The role of social support for women living in poverty

Matthew Archibald, Jennifer M Stewart, Linda Vo, Dazon Dixon Diallo, Waheedah Shabazz, Lauren E. Owens, Laura Randall

Research output: Chapter in Book/Report/Conference proceedingChapter


The many stressors brought on by poverty, as described in the chapters of this book, require coping mechanisms. The literature on coping is very large, and makes many distinctions-between passive and active coping; between blunting and monitoring; and between structural and functional social support. Social support supplies one of the broadest categories of coping options. Friends, family, and other sources of support can provide tangible resources, comforting emotional presence, and a feeling of “safety in numbers.” This chapter describes sources of support from entities external to the social network and within it-but also describes social relationships that can become additional sources of stress and pain when those relationships are dysfunctional. Some participants also described social isolation, to avoid danger or as a reaction to trauma and grief. Women, in addition to needing social support, are substantial suppliers of it-for their children, partners, friends, and other family. The receipt of additional support, from participation in clubs, churches, and after-school care for children, was perceived as a virtual lifesaver. Events like neighborhood cookouts were seen as enhancing community cohesion. In addition to all of these complex facets of human relationships, the chapter ends by proposing policy solutions such as programs designed to bridge community organization, services focused on family strengthening, and programs focused on developing coping mechanisms.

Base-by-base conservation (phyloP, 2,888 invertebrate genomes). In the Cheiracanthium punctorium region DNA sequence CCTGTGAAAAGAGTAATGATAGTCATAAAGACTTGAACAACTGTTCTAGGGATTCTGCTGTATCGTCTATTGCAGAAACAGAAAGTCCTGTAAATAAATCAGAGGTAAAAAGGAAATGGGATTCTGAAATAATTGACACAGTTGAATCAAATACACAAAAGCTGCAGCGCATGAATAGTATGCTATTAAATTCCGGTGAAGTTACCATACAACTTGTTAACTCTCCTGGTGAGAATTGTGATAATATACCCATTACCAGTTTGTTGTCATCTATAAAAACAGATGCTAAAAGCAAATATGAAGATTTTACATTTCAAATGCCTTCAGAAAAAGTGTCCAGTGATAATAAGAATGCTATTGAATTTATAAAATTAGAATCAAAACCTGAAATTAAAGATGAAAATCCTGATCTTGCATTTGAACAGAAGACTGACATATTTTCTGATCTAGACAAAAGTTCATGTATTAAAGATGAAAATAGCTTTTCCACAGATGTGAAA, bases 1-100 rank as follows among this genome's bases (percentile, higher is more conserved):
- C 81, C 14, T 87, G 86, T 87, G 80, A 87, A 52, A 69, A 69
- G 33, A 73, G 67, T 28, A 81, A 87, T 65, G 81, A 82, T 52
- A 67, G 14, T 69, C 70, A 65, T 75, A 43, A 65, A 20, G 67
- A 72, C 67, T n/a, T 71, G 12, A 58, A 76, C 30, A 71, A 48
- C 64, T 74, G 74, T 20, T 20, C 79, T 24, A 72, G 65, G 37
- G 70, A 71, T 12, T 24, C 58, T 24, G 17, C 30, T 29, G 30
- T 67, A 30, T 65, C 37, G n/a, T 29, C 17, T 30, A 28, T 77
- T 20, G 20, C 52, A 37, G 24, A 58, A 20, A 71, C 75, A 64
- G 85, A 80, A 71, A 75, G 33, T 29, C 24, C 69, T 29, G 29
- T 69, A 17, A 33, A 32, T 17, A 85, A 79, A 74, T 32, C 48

Original languageEnglish (US)
Title of host publicationPoverty in the United States
Subtitle of host publicationWomen's Voices
PublisherSpringer International Publishing
Number of pages20
ISBN (Electronic)9783319438337
ISBN (Print)9783319438313
StatePublished - Jan 1 2016

ASJC Scopus subject areas

  • Social Sciences(all)
  • Medicine(all)

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